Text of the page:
I believe that principles of open, observable work – like open book financial reporting to employees – is a simple and powerful principle that people at every level of an organization can become comfortable using. In my opinion, wider adoption of observable work principles can succeed with support and encouragement from true leaders at every level of an organization, as Peter Drucker defines that role: "A manager's task is to make the strengths of people effective and their weakness irrelevant—and that applies fully as much to the manager's boss as it applies to the manager's subordinates."
Jim's opening keynote set the stage
Jim McGee 18:14
I had an insight many years ago when I was trying to understand why it was that we weren't seeing take up of the system, the knowledge management systems we were deploying. What was, why weren't we getting knowledge sharing? Why wasn't it happening? And what I realized in the shower one morning, where all best ideas occur, I got it. I knew who the lazy SOB was, wasn't doing the share. It was me six months ago.
Jim McGee 18:49
I wasn't sharing with myself. I wasn't paying attention to what I needed to do when I did it. And so I couldn't I couldn't find my own work. And I can't find In my own work and on the other knowledge workers in your organization can't find their own work.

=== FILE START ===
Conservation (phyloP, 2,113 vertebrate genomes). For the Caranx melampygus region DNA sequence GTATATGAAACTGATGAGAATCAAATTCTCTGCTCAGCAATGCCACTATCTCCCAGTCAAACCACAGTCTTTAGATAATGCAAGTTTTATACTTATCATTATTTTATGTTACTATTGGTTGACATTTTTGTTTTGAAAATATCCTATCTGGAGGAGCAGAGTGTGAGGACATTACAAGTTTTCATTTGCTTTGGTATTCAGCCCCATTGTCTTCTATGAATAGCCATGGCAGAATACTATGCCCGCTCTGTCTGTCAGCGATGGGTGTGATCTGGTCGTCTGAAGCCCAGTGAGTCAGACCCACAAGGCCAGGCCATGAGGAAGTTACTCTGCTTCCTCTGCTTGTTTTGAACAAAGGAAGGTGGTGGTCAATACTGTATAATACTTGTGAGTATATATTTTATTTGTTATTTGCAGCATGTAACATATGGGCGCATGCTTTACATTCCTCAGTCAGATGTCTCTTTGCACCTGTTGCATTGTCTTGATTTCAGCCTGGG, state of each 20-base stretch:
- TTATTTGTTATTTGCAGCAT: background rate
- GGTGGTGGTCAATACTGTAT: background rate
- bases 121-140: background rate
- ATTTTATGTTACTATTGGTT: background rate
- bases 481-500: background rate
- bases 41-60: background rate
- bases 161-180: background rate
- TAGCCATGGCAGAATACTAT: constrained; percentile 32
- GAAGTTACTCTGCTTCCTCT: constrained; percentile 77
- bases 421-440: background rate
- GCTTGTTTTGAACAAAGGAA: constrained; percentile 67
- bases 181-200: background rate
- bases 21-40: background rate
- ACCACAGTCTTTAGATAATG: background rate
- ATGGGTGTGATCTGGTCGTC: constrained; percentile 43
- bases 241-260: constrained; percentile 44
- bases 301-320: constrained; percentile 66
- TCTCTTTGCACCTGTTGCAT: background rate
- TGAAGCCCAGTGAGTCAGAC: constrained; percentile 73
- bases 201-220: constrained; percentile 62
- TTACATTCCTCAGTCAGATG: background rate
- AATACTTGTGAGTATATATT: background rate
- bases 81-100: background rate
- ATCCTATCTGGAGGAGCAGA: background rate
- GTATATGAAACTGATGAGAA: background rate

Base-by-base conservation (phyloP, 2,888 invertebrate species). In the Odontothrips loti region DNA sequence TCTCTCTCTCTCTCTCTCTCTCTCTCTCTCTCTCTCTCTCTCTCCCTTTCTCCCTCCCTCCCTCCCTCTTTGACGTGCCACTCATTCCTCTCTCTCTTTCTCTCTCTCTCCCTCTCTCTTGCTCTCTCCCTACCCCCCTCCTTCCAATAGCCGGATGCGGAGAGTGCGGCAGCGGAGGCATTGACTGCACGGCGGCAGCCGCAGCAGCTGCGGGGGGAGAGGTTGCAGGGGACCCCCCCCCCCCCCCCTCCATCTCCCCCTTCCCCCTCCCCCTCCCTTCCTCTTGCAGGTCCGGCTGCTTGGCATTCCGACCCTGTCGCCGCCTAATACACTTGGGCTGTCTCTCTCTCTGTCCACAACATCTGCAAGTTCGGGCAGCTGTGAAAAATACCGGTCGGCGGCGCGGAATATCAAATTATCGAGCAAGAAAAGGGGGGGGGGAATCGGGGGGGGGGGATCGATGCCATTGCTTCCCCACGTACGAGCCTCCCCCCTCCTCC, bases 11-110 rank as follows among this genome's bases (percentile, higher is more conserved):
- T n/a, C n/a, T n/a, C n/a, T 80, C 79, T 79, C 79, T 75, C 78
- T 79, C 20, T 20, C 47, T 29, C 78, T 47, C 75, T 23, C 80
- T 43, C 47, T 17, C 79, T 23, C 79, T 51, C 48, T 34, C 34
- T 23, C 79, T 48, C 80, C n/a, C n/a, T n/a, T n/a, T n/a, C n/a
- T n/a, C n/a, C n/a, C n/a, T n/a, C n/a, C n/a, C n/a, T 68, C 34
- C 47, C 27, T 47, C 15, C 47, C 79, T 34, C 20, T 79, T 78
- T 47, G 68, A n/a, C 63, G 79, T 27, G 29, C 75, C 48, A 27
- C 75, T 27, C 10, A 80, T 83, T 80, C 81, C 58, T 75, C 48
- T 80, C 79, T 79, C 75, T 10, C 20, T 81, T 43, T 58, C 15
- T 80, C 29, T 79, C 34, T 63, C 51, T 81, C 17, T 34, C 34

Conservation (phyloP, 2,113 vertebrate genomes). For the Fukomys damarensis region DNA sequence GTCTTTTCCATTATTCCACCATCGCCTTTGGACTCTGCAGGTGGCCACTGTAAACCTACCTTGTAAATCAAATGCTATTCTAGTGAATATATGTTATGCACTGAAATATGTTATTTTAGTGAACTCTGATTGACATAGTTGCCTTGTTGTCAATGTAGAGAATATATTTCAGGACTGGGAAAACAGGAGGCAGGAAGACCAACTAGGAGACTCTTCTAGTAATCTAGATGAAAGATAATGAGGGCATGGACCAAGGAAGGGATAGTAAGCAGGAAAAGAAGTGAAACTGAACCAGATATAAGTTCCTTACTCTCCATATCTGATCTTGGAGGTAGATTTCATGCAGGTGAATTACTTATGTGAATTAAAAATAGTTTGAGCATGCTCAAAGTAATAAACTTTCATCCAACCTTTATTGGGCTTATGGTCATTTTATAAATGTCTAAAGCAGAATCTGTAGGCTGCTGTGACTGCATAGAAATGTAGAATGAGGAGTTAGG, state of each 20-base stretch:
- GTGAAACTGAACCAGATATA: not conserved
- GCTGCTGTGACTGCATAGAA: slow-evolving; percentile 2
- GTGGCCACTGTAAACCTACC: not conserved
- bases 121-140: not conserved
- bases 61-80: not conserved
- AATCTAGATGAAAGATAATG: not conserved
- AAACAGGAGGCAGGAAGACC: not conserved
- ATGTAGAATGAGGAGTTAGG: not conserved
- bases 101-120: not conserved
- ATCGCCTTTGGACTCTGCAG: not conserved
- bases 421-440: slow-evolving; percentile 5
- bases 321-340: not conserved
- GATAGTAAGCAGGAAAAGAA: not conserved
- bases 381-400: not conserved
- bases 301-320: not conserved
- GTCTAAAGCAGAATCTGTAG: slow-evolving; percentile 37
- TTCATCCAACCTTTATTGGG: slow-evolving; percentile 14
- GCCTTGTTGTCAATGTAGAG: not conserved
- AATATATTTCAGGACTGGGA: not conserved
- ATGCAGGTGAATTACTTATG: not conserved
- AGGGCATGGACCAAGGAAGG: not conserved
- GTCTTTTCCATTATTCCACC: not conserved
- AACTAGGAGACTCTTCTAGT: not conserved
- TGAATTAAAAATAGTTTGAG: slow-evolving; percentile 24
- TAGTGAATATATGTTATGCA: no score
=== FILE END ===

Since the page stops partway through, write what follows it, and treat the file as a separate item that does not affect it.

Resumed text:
Jim McGee 19:27
And the sharing takes places, the sharing if you look at the social dimension of knowledge sharing in most organizations, it all starts with a conversation or a phone call. You never find anything useful going directly into the knowledge management system. Never. You always find something useful talking to someone who will point you to - and we keep thinking of that as a bug, not a feature.
Jim McGee 19:59
But that's really the only way it's going to work.
Jim used a two dimensional diagram to show artifacts of work, with individual to socially constructed artifacts shown vertically, and informal to formally structured artifacts shown on the horizontal axis. In broad categories he talked about 'Ideas and Notions' on the left, 'Working Papers' in the center, and 'Deliverables' on the right.
Jim McGee 31:13
So if you get if you get too focused on deliverables you lose sight of what sort of what comes after the deliverable, which is the decision or the action. So, but you start with deliverables and you start making you start tracking and you keep you pay attention.